This is best illustrated by the parable of the talents in Matthew 25. As you remember, the master went off on a long journey and left three of his servants with five, two, and one talent respectively. When he came back, the first servant returned the five talents as well as five talents which he had earned with the money. The second servant, too, had made a profit. The servant who had received but one talent, however, returned only what had been given him and said that he had not wished to risk the master’s money. His master’s reply is splendidly clear: He took the talent and gave it to him who had ten and to the third servant said, “You wicked and slothful servant. You know that I reap where I have not sowed, and gather where I have not winnowed?” he continued, echoing the pleas of the man before him. “Then you ought to have invested the money with the bankers, and at my coming I should have received what was my own with interest.” Yes, God has given man the world; He expects to get it back as a much-improved piece of real estate.

Also in this commandment, I believe there is an implicit obligation to investigate the world. That is, we have here a justification for the existence of science. Now to some people, science is a very irreligious occupation. I have heard unpleasant weather blamed on our space program or on nuclear testing. I have heard the ignorant piously affirm that God does not want us to go to the moon. (It is as if they think He lives there and does not want to be disturbed.) But such attitudes must reflect either an outrageously exaggerated estimate of man’s ability, or a pitifully small conception of God. Learning about the universe can only make us more fully appreciate His wondrous works. And it is necessary to understand our world if we are truly to use it with efficiency, to use it for God’s glory.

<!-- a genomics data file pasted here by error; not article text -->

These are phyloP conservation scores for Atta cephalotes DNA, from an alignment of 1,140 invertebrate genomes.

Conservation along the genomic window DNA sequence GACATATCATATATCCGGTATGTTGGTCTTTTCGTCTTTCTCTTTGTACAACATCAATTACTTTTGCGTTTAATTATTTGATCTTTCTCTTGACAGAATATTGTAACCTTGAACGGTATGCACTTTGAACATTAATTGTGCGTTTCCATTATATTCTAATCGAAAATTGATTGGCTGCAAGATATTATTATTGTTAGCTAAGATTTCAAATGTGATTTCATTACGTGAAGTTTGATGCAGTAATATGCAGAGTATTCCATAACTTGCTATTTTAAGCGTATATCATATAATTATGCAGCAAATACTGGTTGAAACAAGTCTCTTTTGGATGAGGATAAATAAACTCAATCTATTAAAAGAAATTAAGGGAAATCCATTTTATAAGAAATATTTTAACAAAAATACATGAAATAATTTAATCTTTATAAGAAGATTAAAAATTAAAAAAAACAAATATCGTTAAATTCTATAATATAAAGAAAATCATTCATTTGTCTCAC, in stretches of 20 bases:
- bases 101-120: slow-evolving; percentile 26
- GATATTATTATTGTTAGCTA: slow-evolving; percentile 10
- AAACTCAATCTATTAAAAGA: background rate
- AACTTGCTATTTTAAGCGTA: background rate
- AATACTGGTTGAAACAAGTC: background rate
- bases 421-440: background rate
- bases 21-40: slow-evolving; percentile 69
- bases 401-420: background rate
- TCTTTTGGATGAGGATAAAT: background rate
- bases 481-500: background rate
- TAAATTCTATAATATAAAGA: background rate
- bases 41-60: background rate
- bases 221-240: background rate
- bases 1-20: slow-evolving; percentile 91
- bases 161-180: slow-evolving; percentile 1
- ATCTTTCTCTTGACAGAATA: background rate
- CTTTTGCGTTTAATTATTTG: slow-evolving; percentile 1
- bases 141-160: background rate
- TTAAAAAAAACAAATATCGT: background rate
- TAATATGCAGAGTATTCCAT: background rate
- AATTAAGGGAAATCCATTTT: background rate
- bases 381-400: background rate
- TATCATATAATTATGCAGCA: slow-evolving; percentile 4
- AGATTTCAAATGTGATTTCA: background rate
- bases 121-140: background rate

And make no mistake, we do indeed help conquer the earth in our daily occupations. Wealth, man. has discovered, is created by himself. God has provided the raw materials but it takes human labor and reason to turn these into wealth, into something which can be utilized in some ultimate process of consumption. Trees and stone do not without man’s effort comprise a dwelling. And when we work, we create something of value not only for ourselves; we give it to the entire world, which can then be a greater monument to God.

You will say, of course, that even the heathen work. This is true. It has been argued that the attitude I am suggesting was largely responsible for the development of modern capitalism, however, that it provided a motivating force greater than any other available. But I will not argue this thesis. The heathen who also work have their reward in this life only, but the Christian adds a significant purpose to his life and does something pleasing to God.

Working in the world, of course, provides unlimited temptations. Certainly it would be easier to maintain faith in an atmosphere shut off from it. It would be easier to worship, to pray, and to meditate in a monastery where there is nothing else to do. But in so isolating ourselves do we not disobey two commandments? Do we not fail to carry out both the Great Commission and God’s First Commandment? The Christian’s sometime philosophical dislike of the world is wrong. Indeed, the connotation of the word “worldly” is somewhat unfortunate. For we are told, “And God saw every thing that he had made, and, behold, it was very good.” Are we to disdain or to gratefully accept and enrich that gift?

But what may begin as an act of obedience becomes for most of us an unpleasant chore or an end in itself, and the fruits of our labor are, at best, injudiciously administered, and, at worst, liscentiously squandered. We must never forget that God is our ultimate Employer, that we must follow His rules in our dealings, and that our accomplishments should be for His glory.